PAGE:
Imagine, for a second, a UK prime minister declared an England victory at the Euro 2024 football championship to be his main policy goal.
Absurd, clearly. But Rishi Sunak’s promise to reduce inflation is of the same quality, if perhaps less obviously so. The promise is cynical because we all know that the government does not control inflation. In theory, it controls public sector pay. In practice, we can all see right now what happens when it tries to do so.
The bigger issue is that inflation might not fall by as much as Sunak thinks, no matter what he does. It is the England-fails-to-qualify scenario in our hypothetical comparison. There would be no political upside for him because he unwisely claimed ownership of the wrong subject.
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It is a common misconception that when inflation is down, prices fall. In reality, they just rise by less. What is unaffordable today will be even more unaffordable tomorrow unless incomes catch up.
What makes an inflation index an unsuitable political theme is that it rarely corresponds to our own life experiences. We know that headline inflation rates are coming down because last year’s energy price rises will fall out of the annual index. But that index is a statistical rear-view mirror. It tells us what happened last year. Monthly rates don’t suffer this problem but are too noisy to be useful. Core inflation rates, which exclude volatile items such as energy and food, are an alternative measure preferred by some. What I often find is that people pick the index that fits their own prejudice. If you absolutely want interest to fall, there is an index for you out there. For Sunak, that index is the headline rate.
But be careful: political economy is not a statistical bragging contest. Inflation can easily fall from more than 10 per cent to 5 per cent in no time, but nobody will feel better for it. To get inflation down to 2 per cent will take longer, and will be unpleasant. An annual rate of 2 per cent is the target for most central banks in the world, including the Bank of England. They chose that number because it is low enough for people not to worry about inflation. Even when we reach that point, it will not be the end of the political struggle. People will still care about the loss in real incomes.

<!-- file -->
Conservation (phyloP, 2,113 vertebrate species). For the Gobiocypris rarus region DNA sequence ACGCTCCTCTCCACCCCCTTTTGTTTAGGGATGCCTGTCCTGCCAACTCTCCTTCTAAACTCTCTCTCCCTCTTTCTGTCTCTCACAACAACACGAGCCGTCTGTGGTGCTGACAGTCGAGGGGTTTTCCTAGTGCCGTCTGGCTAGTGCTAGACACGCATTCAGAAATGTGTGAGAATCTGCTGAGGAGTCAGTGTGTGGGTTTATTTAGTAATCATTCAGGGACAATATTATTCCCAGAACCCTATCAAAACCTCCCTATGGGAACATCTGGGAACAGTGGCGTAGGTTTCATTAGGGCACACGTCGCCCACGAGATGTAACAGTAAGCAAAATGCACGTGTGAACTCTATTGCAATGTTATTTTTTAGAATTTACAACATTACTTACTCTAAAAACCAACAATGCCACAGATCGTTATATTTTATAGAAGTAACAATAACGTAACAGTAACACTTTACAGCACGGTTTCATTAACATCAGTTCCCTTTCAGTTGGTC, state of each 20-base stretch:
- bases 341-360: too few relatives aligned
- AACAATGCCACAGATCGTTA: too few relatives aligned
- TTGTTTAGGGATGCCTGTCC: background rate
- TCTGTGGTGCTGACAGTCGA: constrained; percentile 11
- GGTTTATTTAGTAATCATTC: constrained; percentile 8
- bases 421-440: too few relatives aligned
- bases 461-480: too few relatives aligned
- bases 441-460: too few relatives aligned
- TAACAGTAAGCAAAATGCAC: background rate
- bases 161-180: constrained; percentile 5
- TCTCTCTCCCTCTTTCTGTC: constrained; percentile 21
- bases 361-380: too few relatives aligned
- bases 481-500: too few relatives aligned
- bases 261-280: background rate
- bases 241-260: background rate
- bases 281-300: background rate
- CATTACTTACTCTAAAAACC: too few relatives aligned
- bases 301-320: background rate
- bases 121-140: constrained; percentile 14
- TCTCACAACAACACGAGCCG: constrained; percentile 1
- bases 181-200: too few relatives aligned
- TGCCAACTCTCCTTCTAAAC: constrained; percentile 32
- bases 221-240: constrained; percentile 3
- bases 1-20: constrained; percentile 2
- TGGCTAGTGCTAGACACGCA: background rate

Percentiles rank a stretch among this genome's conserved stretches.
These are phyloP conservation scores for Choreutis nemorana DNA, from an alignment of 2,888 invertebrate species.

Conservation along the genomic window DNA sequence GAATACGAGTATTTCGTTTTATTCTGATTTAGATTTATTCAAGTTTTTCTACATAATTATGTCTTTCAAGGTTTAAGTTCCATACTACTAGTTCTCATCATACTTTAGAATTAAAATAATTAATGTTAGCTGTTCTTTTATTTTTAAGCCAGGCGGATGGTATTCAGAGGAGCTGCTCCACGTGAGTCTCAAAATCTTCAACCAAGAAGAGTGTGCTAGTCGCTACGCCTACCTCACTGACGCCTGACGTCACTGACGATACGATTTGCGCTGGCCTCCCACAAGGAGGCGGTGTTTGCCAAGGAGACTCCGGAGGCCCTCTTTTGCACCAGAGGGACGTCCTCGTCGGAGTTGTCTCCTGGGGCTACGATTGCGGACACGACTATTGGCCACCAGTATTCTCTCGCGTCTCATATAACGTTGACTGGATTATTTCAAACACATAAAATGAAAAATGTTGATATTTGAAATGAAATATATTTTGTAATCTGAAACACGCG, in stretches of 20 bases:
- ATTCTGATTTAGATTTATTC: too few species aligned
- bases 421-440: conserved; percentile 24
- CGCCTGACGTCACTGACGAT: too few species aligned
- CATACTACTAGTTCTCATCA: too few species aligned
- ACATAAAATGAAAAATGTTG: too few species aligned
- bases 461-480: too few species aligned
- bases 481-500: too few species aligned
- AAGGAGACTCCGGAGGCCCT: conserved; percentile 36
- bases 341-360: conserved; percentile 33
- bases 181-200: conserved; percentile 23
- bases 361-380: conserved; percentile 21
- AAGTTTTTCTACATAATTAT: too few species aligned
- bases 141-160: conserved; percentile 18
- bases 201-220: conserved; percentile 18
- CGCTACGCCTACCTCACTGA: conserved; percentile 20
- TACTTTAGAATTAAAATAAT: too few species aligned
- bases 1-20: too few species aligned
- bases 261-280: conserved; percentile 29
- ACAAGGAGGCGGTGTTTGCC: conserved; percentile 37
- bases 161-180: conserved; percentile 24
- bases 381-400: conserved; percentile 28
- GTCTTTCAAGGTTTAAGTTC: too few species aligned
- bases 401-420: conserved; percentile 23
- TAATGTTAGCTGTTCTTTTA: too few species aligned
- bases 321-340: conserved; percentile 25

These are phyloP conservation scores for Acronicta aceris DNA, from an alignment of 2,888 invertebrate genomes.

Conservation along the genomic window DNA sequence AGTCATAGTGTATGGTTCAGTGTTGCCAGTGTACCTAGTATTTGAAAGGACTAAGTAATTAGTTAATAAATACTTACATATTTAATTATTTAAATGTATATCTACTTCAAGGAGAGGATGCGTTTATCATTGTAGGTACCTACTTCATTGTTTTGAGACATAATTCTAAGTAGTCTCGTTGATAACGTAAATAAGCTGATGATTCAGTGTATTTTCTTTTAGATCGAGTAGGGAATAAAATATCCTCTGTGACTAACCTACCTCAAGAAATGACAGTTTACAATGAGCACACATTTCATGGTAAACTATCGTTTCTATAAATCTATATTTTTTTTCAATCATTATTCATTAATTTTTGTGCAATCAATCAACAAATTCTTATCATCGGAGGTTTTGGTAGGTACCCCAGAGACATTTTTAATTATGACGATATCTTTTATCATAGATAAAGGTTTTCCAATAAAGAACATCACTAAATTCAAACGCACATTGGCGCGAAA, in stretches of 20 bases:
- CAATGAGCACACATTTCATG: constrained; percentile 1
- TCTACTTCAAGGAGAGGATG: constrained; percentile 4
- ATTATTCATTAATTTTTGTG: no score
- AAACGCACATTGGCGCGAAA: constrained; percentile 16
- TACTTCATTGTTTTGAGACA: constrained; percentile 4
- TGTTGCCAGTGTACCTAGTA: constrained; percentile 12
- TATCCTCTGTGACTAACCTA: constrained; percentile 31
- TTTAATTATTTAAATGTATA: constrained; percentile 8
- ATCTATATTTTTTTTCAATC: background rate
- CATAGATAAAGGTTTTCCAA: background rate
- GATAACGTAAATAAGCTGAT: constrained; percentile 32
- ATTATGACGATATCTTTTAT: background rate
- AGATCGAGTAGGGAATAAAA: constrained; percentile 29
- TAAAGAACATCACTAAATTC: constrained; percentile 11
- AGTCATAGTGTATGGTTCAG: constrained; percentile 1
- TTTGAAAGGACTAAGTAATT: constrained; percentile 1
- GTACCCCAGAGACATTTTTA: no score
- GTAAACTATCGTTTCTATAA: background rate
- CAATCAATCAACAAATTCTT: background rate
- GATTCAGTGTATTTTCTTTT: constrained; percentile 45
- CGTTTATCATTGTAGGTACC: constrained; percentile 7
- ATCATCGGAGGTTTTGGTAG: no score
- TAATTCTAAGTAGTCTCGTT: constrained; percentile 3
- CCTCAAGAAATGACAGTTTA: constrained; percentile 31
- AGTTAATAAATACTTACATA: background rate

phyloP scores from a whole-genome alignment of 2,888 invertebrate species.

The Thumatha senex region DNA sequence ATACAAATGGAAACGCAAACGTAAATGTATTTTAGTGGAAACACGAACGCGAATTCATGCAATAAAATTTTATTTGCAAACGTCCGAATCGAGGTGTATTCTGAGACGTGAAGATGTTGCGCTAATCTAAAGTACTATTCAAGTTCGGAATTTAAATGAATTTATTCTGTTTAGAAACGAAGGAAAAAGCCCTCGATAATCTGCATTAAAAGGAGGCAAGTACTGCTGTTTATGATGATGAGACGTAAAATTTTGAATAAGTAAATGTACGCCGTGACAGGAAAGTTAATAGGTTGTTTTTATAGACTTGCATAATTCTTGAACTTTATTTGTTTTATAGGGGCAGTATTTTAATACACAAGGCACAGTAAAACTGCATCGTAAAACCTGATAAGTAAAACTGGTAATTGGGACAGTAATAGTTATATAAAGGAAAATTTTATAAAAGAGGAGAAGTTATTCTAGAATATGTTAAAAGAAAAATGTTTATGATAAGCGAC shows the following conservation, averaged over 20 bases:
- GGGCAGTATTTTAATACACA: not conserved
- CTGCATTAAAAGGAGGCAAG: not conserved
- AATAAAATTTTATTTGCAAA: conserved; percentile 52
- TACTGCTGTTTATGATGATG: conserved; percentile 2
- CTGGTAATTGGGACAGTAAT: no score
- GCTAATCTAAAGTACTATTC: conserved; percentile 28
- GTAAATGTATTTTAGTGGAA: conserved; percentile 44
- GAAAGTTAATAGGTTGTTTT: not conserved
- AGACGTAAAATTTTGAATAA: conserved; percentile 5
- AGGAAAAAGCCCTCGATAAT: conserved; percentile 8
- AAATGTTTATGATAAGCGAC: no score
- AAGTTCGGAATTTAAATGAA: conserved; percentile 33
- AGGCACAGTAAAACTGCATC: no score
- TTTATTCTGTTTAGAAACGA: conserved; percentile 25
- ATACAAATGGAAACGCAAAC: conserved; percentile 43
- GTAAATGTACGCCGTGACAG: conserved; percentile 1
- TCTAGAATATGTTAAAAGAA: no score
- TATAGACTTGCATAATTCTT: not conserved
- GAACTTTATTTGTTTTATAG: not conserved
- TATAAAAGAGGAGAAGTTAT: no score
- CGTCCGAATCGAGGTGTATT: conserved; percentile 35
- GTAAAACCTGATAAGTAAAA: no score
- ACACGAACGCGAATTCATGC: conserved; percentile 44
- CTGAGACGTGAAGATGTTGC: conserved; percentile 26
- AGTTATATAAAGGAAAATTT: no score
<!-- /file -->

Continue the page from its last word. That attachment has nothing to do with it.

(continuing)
So what do we actually know about inflation? One fact is that energy prices have fallen this year to below where they were when Russia invaded Ukraine. This is good news, and not something many of us expected. But energy prices are volatile, and may rise again later this year. Food prices are still rising. Services inflation is running high. There is an inflationary dynamic in the economy that exists independently of Vladimir Putin’s oil and gas.
One of the factors that drives this dynamic is wages. The Office for National Statistics reports that growth in average pay among employees in the UK was 6.1 per cent annually in the period from August to October last year. This is much higher than the 2 per cent inflation target, but well below headline inflation rates. Despite the wage rises, employees have suffered a fall in real incomes. They will over time try to make up that loss. There won’t be a 1970s-style wage-price spiral. But you don’t need a wage-price spiral for wages to assert pressure on inflation. The pressure may not be extreme, but persistent.
Then there are structural shifts. Climate change constitutes an inflationary pressure in itself because of the impact on food prices and insurance rates. The economists Charles Goodhart and Manoj Pradhan argued in a recent book that ageing societies would bring about a reversal of income inequality and a revival of inflation.
The low inflation of the previous two decades was in part due to China and India releasing millions of workers into the global industrial labour market year after year. EU enlargement increased the supply of low-wage workers from eastern Europe. China’s population has now started to shrink. Brexit brought a fall in immigrant labour. In Germany, there are now reports of acute labour shortages in many sectors. The strong deflationary pull of the last two decades is turning into an inflationary push.
Inflation happens when there is more aggregate demand in the economy than supply. A recession might take care of inflation by reducing demand. But the economic data we have been getting over the past few weeks suggest that growth is holding up better than most of us were expecting. If inflation stems from excess demand, then that problem persists.
Perhaps the honest assessment is that we cannot be sure of where this will lead. Central banks are right to be cautious. What I can say with confidence is that you cannot make a credible case for a fast drop in inflation solely based on the current data or from historical evidence. We have never been through anything like this.
Sunak’s inflation gambit is based on a judgement that is typical of the financial community he knows well. He is still a Goldman Sachs banker at heart. A bank’s business model depends on interest rates being low forever. The Conservatives, too, are a party of home ownership and low interest rates. In each other, they found a perfect match. But the world around them has changed.
There is one crucial difference between banks and governments. Banks place all sorts of risky bets every day. When a bank fails, it gets bailed out by the government. When a government fails, it gets booted out by the electorate.
So Rishi Sunak might as well have bet on Euro 2024.
[See also: As globalisation fragments, politics is again reigning supreme over economics]
This article appears in the 01 Feb 2023 issue of the New Statesman, The Great Housing Con